Kentucky Attorney General Andy Beshear has issued a Scam Alert to warn Kentuckians of a new phone scam where con artists claim to be Federal Social Security Administration agents calling to notify you that your Social Security number has been stolen.
Beshear said his office received a report of the scam after a caller tricked a Jefferson County victim into disclosing her Social Security number and paying a fee to receive a new Social Security number and card.
Beshear said the fake federal agent demanded a payment via a stored-value card and the Louisville resident lost $600 to the scam.
“I urge all Kentuckians to hang up on any caller who asks for your Social Security number,” said Beshear. “Never provide your Social Security number or other sensitive information, like your bank account or credit card number, over the phone – unless you are confident who you are talking with.”
Beshear’s Office of Senior Protection and Mediation is asking Kentuckians to follow these tips to avoid government imposter scams.
Verify information with the legitimate government organization. If you get a call from a government official, confirm you are speaking with a legitimate employee by actually hanging up and calling the official number.
Don’t trust a cold caller. Con artists use official-sounding names to make you trust them. To make their call seem legitimate, scammers use internet technology to spoof their area code to make it look like they are calling from Washington, DC, but could be calling from anywhere in the world.
Don’t use untraceable methods of payment. If you are asked to make a payment using wire transfer, gift cards or cash it is most likely a scam.
To report scams to the Social Security Administration’s Fraud hotline dial 1-800-269-0271 and visit Beshear’s office to file an online consumer complaint.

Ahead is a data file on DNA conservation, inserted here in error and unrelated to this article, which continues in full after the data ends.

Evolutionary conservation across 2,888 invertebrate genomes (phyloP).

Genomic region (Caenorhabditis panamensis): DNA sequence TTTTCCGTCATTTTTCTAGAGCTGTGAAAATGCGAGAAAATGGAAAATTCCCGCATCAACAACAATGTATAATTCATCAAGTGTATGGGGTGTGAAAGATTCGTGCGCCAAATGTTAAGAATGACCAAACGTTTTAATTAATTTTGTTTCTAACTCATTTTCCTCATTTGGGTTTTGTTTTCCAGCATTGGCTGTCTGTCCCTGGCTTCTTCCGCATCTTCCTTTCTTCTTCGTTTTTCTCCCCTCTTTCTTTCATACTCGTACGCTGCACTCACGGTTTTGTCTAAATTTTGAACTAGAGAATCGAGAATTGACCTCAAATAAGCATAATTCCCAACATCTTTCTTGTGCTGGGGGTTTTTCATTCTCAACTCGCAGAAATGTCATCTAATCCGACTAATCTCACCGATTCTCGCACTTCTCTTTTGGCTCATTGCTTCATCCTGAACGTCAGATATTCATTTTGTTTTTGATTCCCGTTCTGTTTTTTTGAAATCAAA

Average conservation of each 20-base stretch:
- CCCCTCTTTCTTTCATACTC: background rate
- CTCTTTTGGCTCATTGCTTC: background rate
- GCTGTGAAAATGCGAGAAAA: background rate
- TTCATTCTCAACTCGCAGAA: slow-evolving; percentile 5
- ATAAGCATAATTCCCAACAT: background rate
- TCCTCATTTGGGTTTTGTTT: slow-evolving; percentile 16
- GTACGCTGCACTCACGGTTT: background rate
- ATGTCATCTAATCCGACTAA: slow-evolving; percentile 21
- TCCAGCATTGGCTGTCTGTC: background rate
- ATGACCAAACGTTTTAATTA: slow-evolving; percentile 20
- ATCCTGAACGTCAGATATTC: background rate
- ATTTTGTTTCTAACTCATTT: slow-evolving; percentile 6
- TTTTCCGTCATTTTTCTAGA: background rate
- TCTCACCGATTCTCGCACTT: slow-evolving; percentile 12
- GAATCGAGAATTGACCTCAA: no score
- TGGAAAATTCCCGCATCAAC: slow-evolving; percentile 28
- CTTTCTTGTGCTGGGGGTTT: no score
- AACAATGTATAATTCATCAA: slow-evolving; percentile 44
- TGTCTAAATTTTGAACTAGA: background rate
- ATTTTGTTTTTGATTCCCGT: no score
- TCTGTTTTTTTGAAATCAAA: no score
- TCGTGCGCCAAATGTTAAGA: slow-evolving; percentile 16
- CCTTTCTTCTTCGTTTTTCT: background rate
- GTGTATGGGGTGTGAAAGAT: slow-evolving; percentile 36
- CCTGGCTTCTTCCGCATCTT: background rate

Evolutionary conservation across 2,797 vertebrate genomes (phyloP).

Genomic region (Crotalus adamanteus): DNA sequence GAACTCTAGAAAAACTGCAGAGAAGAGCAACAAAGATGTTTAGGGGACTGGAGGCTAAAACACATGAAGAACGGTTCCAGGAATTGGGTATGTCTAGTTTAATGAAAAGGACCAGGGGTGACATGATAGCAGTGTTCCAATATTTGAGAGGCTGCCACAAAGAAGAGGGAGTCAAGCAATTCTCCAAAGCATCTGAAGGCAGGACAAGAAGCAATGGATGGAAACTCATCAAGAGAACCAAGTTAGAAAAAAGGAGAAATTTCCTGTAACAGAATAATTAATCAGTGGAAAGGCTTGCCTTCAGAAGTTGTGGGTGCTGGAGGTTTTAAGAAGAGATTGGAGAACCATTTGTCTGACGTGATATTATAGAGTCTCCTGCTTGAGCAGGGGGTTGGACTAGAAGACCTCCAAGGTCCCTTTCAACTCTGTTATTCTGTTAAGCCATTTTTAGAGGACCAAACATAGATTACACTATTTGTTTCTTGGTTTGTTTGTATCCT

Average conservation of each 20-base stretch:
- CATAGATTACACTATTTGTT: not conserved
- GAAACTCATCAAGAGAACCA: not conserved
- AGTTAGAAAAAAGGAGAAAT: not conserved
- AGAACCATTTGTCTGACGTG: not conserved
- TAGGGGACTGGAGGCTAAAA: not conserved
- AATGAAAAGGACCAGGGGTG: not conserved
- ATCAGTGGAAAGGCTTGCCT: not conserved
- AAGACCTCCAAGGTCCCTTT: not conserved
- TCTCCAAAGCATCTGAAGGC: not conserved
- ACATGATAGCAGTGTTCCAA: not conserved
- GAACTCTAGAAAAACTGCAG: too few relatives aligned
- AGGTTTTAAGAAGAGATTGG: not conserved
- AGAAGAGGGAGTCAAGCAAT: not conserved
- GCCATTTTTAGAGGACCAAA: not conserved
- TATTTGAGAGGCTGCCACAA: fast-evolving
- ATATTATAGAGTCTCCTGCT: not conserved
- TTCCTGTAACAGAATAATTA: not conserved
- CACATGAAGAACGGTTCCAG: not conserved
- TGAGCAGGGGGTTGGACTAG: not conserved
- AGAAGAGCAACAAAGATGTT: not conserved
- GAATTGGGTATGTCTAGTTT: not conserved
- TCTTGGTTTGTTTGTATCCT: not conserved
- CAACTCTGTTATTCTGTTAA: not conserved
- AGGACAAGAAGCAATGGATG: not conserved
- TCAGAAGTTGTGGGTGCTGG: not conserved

Beshear said impersonation scams occur frequently in Kentucky.
Kentuckians were recently warned of a Medicare card scam. Con artists were pretending to be Center for Medicare and Medicaid employees calling enrollees and claiming they need to provide personal and financial information or a payment in order to receive, replace or activate their new card. Beshear said the scam was occurring ahead of the federal government mailing more than 900,000 Kentucky Medicare recipients new I.D. cards.
Beshear’s office has also warned of deputy sheriff scams where a caller claims to be a local sheriff’s deputy and demands payment and threatens arrest. Beshear recommends Kentuckians victimized by con artists to follow the steps in the Office of the Attorney General’s Identity Theft Tool Kit.
One of Beshear’s top priorities is to protect Kentucky consumers, especially seniors, from scams, abuse and exploitation. Beshear urges all Kentuckians to sign-up for Scam Alerts by texting the words KYOAG Scam to GOV311 (468311) or enroll online at http://ag.ky.gov/scams
(provided by the Office of the Attorney General)